Another audience member asked, "Does the subcontractor's labor also include burden and overhead costs?" Strothers said she didn't know, and it was a good question for the department of revenue.

A certain ratio

Many were worried about subs picking a ratio of goods to labor.

Strothers said an absolute ratio would not work because it is different for each trade, and within each trade, it's different for each business. "But it looks like they will allow you to pick a ratio that is reflected from your prior-year tax return. So, if you sell garage doors, if you spend 40% on labor and 60% on materials, you can do that."

Businesses will want to pass through the tax to their customers, but Strothers warned that it's not a sales tax.

"You can pass it through to your customer in the form of increased prices, in the form of a note on an invoice, but you have to be really careful. It's not a sales tax. It's your tax, not your customers' tax."

She added that tacking on 0.57% is also illegal because it is overstating the effective rate.

"We recommend you calculate it based on 2019. You get a ratio. The highest I have seen at this 0.39. Can you call it a surcharge? You can call it whatever you want."

PMG: JOSEPH GALLIVAN - Accountant turned homebuilder Jeff Bettinelli of Black Diamond Homes fears the tax will be too complicated for many homebulders to accurately calculate.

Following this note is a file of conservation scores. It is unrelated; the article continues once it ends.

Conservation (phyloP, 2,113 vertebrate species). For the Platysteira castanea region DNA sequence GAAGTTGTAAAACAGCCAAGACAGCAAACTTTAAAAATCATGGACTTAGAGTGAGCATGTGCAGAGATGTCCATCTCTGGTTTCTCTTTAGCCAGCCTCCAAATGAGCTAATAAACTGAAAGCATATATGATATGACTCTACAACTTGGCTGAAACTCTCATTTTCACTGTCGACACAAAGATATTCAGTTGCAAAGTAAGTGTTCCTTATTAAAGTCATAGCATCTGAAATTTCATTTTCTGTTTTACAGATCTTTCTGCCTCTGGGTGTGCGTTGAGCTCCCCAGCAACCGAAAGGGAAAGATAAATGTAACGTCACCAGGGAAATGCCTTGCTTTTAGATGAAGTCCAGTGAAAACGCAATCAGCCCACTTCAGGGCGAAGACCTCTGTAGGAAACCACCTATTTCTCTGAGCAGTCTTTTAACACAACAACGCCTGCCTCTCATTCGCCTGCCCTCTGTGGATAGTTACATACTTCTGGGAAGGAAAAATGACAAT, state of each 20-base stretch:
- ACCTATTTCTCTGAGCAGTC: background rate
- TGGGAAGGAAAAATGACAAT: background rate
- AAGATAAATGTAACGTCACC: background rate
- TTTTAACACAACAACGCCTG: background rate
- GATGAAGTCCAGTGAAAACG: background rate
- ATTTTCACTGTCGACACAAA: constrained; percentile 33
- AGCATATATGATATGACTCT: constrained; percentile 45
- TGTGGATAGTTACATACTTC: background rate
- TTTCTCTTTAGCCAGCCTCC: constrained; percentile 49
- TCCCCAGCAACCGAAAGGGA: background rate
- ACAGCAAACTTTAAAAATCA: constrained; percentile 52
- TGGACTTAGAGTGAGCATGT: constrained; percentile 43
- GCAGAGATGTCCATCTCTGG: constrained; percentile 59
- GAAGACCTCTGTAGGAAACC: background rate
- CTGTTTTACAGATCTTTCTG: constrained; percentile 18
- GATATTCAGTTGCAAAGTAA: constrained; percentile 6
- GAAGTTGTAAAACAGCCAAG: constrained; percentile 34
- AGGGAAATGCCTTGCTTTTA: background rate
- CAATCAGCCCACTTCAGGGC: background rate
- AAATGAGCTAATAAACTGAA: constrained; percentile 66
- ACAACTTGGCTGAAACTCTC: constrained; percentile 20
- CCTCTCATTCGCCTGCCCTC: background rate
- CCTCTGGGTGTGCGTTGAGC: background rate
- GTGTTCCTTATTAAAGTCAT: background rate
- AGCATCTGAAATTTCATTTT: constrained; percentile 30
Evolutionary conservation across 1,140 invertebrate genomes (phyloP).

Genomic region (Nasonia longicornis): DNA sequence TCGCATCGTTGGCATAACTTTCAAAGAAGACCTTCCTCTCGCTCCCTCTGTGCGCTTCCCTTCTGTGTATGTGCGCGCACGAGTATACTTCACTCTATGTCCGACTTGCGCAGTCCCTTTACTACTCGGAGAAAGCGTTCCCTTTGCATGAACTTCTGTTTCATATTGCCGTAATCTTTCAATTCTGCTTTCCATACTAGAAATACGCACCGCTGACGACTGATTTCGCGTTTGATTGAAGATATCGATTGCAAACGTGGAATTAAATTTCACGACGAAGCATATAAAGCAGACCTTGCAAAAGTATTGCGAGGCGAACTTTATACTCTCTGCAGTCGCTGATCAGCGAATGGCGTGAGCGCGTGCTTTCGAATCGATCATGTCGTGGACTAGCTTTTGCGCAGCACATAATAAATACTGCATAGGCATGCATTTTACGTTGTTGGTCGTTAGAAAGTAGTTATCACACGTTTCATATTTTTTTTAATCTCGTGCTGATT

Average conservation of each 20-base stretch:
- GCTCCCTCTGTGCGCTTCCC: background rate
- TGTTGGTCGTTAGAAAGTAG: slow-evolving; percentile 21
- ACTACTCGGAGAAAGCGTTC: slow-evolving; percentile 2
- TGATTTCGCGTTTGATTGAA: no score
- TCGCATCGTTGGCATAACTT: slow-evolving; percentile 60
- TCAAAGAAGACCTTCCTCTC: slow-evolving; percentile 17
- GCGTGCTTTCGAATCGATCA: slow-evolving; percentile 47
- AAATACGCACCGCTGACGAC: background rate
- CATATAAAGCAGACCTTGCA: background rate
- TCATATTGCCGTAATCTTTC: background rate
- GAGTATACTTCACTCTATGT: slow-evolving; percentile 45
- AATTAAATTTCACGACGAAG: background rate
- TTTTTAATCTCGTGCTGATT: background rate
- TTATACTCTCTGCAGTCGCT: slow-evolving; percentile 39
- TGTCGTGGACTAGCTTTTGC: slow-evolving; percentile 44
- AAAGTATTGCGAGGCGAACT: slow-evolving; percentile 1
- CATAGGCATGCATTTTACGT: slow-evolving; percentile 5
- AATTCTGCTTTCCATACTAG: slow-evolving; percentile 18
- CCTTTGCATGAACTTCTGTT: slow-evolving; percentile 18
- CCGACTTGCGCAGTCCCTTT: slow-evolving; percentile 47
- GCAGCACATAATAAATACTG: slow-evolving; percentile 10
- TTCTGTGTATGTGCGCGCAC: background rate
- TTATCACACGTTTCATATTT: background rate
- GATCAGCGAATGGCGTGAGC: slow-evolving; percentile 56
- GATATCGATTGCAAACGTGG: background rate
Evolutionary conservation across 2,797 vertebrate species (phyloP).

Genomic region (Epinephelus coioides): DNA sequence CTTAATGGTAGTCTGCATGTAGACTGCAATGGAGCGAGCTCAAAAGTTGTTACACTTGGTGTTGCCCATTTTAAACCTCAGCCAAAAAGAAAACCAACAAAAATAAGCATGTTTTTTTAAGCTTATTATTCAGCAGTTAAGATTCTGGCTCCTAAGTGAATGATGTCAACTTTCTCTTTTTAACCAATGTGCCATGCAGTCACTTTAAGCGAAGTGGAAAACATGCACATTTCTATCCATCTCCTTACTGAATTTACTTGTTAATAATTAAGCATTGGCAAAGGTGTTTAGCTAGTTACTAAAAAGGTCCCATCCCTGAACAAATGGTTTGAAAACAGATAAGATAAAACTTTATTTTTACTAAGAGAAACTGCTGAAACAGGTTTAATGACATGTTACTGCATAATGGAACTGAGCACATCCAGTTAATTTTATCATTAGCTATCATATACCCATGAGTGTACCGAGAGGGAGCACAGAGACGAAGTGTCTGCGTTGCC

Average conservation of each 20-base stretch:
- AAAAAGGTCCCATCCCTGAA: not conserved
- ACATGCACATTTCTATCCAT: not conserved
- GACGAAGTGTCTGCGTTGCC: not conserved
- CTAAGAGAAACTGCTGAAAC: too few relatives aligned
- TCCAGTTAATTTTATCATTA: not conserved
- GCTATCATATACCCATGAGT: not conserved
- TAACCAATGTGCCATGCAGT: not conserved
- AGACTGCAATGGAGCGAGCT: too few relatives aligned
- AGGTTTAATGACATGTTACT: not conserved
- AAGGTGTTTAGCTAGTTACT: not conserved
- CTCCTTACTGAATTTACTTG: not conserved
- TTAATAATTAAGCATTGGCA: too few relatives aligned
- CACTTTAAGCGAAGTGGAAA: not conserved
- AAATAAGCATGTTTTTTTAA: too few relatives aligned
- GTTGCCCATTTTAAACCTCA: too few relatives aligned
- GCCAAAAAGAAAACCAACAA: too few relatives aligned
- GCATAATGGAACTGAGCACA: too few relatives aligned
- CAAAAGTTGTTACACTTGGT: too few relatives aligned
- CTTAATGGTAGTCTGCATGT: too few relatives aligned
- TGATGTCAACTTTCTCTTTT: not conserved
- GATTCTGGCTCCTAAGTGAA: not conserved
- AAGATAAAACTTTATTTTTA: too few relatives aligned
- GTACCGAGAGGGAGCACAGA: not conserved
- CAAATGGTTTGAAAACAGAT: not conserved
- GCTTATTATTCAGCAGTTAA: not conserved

Jeff Bettinelli used to be a Big Eight accounting firm manager. Fifteen years ago, he became a homebuilder, founding Black Diamond Homes. He buys empty lots, purchases home plans, hires subs to build the homes on spec, and sells them to families through a realtor. They mostly go for $500,000 to $750,000, but he does have a $2 million house in McMinnville.

"I think for a home builder, this is not a fair tax because when we buy the land, we're immediately paying this 0.57% tax on it. And then the home is just a high-dollar item with a low profit margin. Say the profit margin is 15%. This tax of basically one half of 1%, so that's taking a big chunk out of the profit."

He added that sometimes his profit margin goes below 10% on a new house and that the tax is going to be too complex for a lot of small businesses to figure out.

"If you want to try to exclude all these costs, small builders (are) not even going to understand it. If you have a big national company, they've got the accounting staff to calculate all the costs. And all the small subcontractors that supply materials and labor, they're not going to want to give us the first set of labor versus materials ratio."

For example, if Black Diamond is charged $1,000 for a garage door, Bettinelli is sure his supplier is not going to want to reveal the materials and labor cost ratio, in case Bettinelli shops elsewhere.

Even as an accountant, Bettinelli sees tracking all the costs to comply with the law as extremely complicated. He thinks less financially literate people are just going to guess, or go with the cost of goods sold, times 35%, and miss out on deductions.

Bettinelli says he will have to calculate if it's worth his time to add a different code in his accounting software for each purchase, for tax purposes.

"The garage door guy will have to do the same thing. He's just in a different industry."

The million-dollar exclusion should exempt some small businesses and subs, but for Bettinelli, "If you sell more than three houses a year, then you're subject."

"Say you sell a million-dollar house. The CAT is $5,700 without any deductions. You calculate deductions, and it might be $4,000. Is that worth that? $1,700 dollars? Yes."

Joseph Gallivan
Reporter, The Business Tribune